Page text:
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|7th January 2014, 16:36||#31|
Join Date: Oct 2007
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Realistically we cannot expect manufacturers to step up their game on this accord beyond a point.
In economic terms, safety features are a public good. While generally appreciated by all, not insisted upon at the individual level when required to pay separately for them. Market competition in any industry is a race to the bottom as a general rule as far as public goods are concerned. And that is the justification for regulation to provide for public goods. Hence, the regulation driven approach to the introduction of safety features in cars in other markets. An OT example is fortification of milk with vitamin D in sunlight deprived countries.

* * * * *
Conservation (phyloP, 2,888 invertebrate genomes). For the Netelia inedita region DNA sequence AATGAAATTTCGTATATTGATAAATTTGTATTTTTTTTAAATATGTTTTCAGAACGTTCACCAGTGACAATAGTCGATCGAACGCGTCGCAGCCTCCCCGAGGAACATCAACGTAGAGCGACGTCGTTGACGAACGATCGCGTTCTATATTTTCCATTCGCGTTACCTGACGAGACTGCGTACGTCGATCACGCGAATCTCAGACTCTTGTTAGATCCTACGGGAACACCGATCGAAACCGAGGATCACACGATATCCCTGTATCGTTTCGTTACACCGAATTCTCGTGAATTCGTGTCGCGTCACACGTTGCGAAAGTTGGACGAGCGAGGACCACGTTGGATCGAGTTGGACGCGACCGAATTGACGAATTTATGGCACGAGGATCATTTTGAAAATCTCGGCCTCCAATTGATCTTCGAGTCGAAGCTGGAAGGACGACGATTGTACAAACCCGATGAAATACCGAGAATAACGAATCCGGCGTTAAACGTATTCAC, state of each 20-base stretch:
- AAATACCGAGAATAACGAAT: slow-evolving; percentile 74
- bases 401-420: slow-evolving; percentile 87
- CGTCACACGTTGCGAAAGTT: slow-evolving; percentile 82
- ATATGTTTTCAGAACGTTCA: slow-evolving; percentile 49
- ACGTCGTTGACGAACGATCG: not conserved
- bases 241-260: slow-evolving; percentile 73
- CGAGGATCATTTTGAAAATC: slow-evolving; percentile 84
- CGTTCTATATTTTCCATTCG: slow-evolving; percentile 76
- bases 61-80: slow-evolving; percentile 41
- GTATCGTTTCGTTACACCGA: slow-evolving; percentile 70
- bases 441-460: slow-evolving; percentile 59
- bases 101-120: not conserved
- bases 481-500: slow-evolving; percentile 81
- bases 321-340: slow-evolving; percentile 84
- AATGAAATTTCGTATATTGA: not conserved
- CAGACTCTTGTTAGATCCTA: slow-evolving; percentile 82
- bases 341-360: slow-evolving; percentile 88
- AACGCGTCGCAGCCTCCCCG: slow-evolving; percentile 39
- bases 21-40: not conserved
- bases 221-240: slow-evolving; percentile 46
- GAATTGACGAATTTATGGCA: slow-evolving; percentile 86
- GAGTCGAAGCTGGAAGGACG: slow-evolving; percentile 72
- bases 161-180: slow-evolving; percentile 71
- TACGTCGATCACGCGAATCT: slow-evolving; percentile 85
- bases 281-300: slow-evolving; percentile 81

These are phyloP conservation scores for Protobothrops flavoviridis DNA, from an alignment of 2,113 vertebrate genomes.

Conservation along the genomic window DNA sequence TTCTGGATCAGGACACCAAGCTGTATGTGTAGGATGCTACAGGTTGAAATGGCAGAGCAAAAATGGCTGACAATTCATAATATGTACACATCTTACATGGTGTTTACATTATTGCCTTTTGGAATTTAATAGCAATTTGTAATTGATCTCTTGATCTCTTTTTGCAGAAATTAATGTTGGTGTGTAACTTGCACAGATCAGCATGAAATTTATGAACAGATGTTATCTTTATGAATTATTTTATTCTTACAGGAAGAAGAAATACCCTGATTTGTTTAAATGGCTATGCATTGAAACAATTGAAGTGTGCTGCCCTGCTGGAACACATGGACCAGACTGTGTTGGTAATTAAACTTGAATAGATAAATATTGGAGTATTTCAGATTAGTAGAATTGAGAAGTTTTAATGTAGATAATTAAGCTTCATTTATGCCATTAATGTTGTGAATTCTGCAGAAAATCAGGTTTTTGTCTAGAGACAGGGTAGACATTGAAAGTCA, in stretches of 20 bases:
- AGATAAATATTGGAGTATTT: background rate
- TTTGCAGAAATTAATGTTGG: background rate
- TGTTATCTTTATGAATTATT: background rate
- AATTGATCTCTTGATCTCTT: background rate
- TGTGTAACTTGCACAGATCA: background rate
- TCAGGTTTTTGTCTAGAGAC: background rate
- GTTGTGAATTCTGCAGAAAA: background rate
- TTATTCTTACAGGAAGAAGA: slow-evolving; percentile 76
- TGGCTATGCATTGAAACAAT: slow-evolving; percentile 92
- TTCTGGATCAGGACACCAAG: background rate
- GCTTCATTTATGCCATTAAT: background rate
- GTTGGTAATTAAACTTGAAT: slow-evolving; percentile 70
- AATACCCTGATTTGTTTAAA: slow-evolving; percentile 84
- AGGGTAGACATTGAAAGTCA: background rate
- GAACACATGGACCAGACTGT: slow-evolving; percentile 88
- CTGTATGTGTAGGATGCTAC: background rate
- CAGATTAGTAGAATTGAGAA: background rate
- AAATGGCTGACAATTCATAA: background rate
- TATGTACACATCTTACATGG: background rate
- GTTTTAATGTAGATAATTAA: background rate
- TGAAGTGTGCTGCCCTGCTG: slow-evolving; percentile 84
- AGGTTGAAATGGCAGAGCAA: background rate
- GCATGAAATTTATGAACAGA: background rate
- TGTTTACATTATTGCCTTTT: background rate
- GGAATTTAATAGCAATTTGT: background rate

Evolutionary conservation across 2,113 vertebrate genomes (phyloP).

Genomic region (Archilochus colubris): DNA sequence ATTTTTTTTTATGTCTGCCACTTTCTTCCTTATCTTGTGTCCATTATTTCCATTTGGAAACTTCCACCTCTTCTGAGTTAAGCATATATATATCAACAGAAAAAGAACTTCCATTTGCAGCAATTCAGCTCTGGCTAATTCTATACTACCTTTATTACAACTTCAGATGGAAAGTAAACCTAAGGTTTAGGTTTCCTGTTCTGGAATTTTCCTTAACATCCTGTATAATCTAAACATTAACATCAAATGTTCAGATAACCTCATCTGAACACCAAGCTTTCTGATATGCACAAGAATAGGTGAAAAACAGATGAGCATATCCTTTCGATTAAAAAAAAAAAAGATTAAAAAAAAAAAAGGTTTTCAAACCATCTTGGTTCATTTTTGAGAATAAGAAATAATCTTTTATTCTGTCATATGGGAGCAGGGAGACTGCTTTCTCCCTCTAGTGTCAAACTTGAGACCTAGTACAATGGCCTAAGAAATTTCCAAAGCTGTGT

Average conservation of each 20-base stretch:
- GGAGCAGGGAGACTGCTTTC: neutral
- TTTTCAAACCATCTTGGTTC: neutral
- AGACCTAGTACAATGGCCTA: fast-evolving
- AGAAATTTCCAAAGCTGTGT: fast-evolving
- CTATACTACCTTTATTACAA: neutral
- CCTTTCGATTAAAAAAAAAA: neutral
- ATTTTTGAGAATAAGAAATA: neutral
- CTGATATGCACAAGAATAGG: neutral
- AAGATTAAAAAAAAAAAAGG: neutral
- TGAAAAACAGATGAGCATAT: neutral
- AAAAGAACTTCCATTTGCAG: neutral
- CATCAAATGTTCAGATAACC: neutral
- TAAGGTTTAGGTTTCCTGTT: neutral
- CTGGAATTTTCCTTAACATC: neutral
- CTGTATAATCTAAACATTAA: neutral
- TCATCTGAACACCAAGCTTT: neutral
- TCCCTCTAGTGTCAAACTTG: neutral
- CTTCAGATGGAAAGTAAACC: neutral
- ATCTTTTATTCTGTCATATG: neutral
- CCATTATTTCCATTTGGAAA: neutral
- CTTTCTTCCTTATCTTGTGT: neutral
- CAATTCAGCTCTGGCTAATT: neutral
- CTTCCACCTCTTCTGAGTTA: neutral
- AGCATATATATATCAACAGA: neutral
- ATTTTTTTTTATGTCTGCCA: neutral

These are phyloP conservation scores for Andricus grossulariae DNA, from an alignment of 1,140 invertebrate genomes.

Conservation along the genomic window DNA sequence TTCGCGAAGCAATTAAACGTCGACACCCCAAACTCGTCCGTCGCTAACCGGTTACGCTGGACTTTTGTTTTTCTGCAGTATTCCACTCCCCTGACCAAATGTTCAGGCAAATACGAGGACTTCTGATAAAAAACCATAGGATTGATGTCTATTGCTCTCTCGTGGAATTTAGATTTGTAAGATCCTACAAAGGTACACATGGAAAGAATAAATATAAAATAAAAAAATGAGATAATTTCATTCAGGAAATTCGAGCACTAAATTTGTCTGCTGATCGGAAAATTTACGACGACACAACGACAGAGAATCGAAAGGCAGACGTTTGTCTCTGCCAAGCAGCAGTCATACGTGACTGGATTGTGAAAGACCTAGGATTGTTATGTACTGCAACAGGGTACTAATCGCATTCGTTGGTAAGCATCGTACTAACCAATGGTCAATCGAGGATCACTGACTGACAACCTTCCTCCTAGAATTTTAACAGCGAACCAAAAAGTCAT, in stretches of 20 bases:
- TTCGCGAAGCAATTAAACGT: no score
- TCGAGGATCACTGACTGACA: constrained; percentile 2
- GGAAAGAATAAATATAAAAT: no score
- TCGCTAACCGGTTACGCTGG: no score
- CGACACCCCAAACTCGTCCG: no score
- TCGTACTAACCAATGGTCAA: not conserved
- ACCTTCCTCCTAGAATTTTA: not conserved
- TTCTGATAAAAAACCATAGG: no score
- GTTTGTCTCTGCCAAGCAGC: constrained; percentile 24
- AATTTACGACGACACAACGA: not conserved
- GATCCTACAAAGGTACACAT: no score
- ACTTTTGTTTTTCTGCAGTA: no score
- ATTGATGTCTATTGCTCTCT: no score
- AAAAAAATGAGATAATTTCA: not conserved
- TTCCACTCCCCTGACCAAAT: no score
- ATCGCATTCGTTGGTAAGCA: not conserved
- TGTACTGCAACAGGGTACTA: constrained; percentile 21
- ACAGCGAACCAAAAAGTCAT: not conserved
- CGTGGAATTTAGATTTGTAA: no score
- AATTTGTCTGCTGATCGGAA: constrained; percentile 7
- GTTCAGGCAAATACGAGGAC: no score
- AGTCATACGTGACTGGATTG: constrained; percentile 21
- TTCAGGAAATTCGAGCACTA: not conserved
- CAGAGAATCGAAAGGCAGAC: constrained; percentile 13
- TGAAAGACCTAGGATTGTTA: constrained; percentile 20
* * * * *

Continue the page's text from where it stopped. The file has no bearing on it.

While the ball then rests with the GoI, the moot question is whether we can do anything as concerned citizens to lobby for compulsory safety features in a country with among the highest road fatalities? Case in point, Ralph Nader' advocacy with his book "Unsafe at any speed" was the proverbial snowball that launched an avalanche in changing American approach to vehicle safety.
Any thoughts people...?
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